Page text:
Lectures13_14_Frontal_S

Lectures13_14_Frontal_S - Review Questions 1. What region...

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Review Questions 1. What region of the brain did we discuss before Spring Break? 2. What types of auditory sensation & perception problems occur subsequent to left temporal lobe damage? 3. How is selective attention to stimuli altered by temporal lobe damage? 4. How do problems with organizational ability cross symptom domains? 5. What symptoms are associated with temporal lobe epilepsy?
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Frontal Lobe
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Frontal Lobe: Outline I. Introduction III. Theory of Function IV. Effects of Damage
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I. The Frontal Lobes: General Considerations Historically, often thought of as an enigma damage rarely produced immediate and dramatic changes in sensation, perception, memory, motor function, and language However, it is now apparent that the success, timing, and appropriateness of behavioral actions depend on the integrity of the frontal lobes Frontal lobe function is now conceived of as executive function, dictating how goal-oriented behavior is controlled This includes the initiation, inhibition and elaboration of behavior In exercising executive function the individual is planning, organizing, problem solving, and executing the volitional aspects of his/her behavior Free-will versus contextual constraints Controlling the Go/No-Go aspects of behavioral flow Judgement, social feedback, emotional well-being
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I. Frontal Lobe Frontal lobe : all brain tissue anterior to central sulcus and superior to Sylvian fissure Approximately 20-30% of neocortex Major part of brain to develop last in terms of evolutionary pressures Maturation continues through adolescence Decline in function prominent in aging
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I. Frontal Lobe Development From early childhood through adolescence, the frontal lobe is still maturing and refining synaptic connections both within the frontal cortex, as well as with other cortical and subcortical brain regions For example, the Tower of London task (Figure on next slide) Similarly, emotional regulation improves with age, which is dependent on the control of impulses through inhibitory mechanisms.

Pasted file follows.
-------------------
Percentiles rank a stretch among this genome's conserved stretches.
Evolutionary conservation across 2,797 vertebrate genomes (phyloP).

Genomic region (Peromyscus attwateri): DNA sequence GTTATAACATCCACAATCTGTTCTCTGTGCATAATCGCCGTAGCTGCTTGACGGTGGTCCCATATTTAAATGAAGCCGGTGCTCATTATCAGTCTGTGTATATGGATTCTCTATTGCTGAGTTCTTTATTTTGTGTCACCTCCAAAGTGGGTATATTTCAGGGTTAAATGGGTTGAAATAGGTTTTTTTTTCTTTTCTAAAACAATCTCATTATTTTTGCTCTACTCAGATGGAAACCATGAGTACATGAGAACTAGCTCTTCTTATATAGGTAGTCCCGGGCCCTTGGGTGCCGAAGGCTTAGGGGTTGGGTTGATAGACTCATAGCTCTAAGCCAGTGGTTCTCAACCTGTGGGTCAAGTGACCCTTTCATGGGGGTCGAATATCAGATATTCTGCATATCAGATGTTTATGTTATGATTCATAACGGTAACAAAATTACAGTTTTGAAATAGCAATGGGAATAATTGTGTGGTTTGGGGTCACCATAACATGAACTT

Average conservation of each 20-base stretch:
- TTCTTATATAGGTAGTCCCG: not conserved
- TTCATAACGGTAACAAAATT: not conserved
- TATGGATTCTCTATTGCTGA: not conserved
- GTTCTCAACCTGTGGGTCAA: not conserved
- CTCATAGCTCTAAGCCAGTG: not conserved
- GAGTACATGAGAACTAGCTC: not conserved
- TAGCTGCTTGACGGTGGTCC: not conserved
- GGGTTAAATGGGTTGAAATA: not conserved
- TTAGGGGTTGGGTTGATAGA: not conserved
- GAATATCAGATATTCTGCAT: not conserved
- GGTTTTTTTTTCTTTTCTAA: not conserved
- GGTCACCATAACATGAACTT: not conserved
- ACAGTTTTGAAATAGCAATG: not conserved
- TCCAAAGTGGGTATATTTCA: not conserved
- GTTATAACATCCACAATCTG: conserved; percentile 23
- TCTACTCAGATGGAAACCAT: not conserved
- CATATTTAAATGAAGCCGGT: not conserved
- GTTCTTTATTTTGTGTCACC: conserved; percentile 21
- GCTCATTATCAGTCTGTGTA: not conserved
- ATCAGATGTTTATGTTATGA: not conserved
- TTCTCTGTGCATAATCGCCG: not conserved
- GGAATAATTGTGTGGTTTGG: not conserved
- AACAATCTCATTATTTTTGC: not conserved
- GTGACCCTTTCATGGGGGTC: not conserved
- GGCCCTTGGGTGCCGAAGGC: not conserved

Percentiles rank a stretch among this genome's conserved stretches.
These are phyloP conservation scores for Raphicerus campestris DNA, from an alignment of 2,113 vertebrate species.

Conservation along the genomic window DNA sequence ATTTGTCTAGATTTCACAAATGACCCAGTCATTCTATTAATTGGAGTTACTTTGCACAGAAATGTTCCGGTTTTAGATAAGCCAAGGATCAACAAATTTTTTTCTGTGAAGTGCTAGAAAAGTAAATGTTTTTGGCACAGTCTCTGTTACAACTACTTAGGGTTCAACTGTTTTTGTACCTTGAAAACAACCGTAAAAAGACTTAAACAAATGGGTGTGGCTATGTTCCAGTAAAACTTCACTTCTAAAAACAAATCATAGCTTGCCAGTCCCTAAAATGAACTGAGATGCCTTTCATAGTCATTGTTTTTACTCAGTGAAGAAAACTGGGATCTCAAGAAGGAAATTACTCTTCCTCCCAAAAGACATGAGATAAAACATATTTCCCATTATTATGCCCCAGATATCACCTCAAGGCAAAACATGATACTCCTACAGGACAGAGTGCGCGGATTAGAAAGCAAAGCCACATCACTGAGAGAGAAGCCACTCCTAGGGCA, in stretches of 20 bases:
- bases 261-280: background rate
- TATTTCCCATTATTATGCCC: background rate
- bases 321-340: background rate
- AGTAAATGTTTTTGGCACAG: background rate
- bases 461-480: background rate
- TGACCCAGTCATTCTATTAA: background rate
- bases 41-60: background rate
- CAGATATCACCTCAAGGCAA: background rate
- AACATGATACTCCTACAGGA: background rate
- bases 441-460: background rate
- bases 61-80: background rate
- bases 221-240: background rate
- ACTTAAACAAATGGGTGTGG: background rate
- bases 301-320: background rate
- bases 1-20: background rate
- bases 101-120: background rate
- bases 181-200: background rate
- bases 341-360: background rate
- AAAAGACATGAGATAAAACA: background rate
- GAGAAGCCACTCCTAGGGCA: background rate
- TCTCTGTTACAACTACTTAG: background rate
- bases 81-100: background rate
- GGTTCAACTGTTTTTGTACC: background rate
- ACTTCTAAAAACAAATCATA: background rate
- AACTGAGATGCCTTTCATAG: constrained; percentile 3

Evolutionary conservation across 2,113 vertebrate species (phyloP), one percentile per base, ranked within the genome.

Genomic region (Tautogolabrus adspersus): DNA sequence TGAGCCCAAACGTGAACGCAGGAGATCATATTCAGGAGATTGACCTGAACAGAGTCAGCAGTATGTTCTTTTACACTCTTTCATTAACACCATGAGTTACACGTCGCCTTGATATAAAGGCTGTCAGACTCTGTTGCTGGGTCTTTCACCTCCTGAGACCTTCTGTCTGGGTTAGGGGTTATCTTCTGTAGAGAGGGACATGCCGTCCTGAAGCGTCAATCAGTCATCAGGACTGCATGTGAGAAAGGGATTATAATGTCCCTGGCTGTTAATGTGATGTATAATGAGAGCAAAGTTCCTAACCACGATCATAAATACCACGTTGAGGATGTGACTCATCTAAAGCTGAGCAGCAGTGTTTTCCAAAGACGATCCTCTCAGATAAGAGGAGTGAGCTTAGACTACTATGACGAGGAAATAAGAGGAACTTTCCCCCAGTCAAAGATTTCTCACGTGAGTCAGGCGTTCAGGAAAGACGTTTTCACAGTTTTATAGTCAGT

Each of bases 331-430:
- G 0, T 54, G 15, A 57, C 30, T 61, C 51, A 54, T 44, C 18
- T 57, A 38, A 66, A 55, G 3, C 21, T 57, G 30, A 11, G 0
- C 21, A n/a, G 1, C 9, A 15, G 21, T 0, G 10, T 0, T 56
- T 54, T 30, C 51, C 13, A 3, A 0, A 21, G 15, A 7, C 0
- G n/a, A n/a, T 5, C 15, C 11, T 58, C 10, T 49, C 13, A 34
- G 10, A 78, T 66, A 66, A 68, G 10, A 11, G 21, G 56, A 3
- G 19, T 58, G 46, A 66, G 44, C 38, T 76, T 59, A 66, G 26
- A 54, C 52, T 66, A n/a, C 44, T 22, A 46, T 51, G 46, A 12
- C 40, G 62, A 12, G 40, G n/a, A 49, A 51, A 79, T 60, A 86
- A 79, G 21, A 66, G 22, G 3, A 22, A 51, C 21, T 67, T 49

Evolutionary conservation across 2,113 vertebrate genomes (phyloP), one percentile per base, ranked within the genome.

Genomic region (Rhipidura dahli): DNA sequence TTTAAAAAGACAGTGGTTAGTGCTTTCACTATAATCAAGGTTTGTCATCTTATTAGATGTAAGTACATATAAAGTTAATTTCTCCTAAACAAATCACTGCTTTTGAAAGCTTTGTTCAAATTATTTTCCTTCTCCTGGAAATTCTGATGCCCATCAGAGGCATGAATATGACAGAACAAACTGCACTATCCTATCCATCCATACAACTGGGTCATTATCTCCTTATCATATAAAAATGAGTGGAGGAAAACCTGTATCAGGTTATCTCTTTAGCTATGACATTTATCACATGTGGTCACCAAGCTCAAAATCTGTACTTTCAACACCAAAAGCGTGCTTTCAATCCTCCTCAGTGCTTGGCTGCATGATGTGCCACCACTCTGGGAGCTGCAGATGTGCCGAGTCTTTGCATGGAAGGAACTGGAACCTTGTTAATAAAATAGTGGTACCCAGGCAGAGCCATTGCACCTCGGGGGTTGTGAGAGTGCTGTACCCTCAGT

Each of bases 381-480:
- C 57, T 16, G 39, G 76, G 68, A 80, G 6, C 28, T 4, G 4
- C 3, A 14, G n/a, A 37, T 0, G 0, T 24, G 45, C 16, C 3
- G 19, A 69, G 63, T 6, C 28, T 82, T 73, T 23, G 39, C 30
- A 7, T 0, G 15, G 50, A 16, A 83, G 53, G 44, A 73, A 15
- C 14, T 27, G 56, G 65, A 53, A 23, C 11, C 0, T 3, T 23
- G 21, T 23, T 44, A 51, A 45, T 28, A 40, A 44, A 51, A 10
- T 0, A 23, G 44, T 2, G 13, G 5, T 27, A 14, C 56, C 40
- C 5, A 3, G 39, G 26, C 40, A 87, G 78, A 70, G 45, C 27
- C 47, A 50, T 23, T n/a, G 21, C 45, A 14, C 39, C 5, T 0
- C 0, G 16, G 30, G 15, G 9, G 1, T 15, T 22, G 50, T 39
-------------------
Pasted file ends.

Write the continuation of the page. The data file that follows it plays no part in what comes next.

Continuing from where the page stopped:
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Figure 9.16 (p. 250) Figure 9.17 (p. 251)
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II. Anatomy of the Frontal Lobes All tissue anterior to central sulcus Three main subdivisions (primarily functional distinctions): Motor (primary) Premotor (“before motor”) - aka secondary motor cortex Prefrontal Cortex (“in front of the front”)
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Orbitofrontal cortex Medial Prefrontal Cortex (PFC) Motor Area Frontal lobe described in terms of planar perspectives: Basilar orbital (A) Medial (B) Dorsolateral (C) Recently, the anterior cingulate cortex has been incorporated into a general functional definition A B C Dorsolateral PFC Anterior cingulate
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Orbitofrontal cortex Medial PFC Premotor/Suppl. A
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This note was uploaded on 11/05/2011 for the course 830 310 taught by Professor Joannehash-converse during the Spring '11 term at Rutgers.

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Lectures13_14_Frontal_S - Review Questions 1. What region...

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